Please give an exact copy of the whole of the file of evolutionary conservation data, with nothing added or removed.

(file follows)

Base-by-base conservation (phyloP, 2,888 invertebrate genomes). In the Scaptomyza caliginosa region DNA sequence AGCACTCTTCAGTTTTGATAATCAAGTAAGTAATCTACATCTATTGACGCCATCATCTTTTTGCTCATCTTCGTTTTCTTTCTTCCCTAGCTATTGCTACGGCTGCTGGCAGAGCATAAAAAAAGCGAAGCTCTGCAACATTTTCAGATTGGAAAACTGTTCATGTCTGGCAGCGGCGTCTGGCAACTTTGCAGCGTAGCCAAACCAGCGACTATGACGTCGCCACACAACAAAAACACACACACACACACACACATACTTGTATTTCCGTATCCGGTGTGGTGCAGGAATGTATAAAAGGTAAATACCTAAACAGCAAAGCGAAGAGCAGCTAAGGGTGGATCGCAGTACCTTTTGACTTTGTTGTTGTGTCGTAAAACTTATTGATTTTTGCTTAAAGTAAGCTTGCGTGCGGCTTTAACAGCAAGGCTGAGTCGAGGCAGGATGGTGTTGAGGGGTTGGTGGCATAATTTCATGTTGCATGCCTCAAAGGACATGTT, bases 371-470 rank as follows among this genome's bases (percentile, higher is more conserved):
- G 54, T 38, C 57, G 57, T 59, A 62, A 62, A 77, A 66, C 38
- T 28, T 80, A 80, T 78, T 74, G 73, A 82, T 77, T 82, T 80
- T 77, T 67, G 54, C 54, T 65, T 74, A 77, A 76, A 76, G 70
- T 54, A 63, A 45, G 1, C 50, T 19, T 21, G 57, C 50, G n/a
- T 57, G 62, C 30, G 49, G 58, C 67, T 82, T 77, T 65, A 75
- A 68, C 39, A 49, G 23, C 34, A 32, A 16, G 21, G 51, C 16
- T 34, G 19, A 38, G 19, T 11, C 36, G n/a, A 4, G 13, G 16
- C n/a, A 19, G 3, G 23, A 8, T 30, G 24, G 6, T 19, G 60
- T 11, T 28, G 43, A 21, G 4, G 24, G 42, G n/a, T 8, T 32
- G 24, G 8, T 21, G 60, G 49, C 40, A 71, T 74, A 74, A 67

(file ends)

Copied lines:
Base-by-base conservation (phyloP, 2,888 invertebrate genomes). In the Scaptomyza caliginosa region DNA sequence AGCACTCTTCAGTTTTGATAATCAAGTAAGTAATCTACATCTATTGACGCCATCATCTTTTTGCTCATCTTCGTTTTCTTTCTTCCCTAGCTATTGCTACGGCTGCTGGCAGAGCATAAAAAAAGCGAAGCTCTGCAACATTTTCAGATTGGAAAACTGTTCATGTCTGGCAGCGGCGTCTGGCAACTTTGCAGCGTAGCCAAACCAGCGACTATGACGTCGCCACACAACAAAAACACACACACACACACACACATACTTGTATTTCCGTATCCGGTGTGGTGCAGGAATGTATAAAAGGTAAATACCTAAACAGCAAAGCGAAGAGCAGCTAAGGGTGGATCGCAGTACCTTTTGACTTTGTTGTTGTGTCGTAAAACTTATTGATTTTTGCTTAAAGTAAGCTTGCGTGCGGCTTTAACAGCAAGGCTGAGTCGAGGCAGGATGGTGTTGAGGGGTTGGTGGCATAATTTCATGTTGCATGCCTCAAAGGACATGTT, bases 371-470 rank as follows among this genome's bases (percentile, higher is more conserved):
- G 54, T 38, C 57, G 57, T 59, A 62, A 62, A 77, A 66, C 38
- T 28, T 80, A 80, T 78, T 74, G 73, A 82, T 77, T 82, T 80
- T 77, T 67, G 54, C 54, T 65, T 74, A 77, A 76, A 76, G 70
- T 54, A 63, A 45, G 1, C 50, T 19, T 21, G 57, C 50, G n/a
- T 57, G 62, C 30, G 49, G 58, C 67, T 82, T 77, T 65, A 75
- A 68, C 39, A 49, G 23, C 34, A 32, A 16, G 21, G 51, C 16
- T 34, G 19, A 38, G 19, T 11, C 36, G n/a, A 4, G 13, G 16
- C n/a, A 19, G 3, G 23, A 8, T 30, G 24, G 6, T 19, G 60
- T 11, T 28, G 43, A 21, G 4, G 24, G 42, G n/a, T 8, T 32
- G 24, G 8, T 21, G 60, G 49, C 40, A 71, T 74, A 74, A 67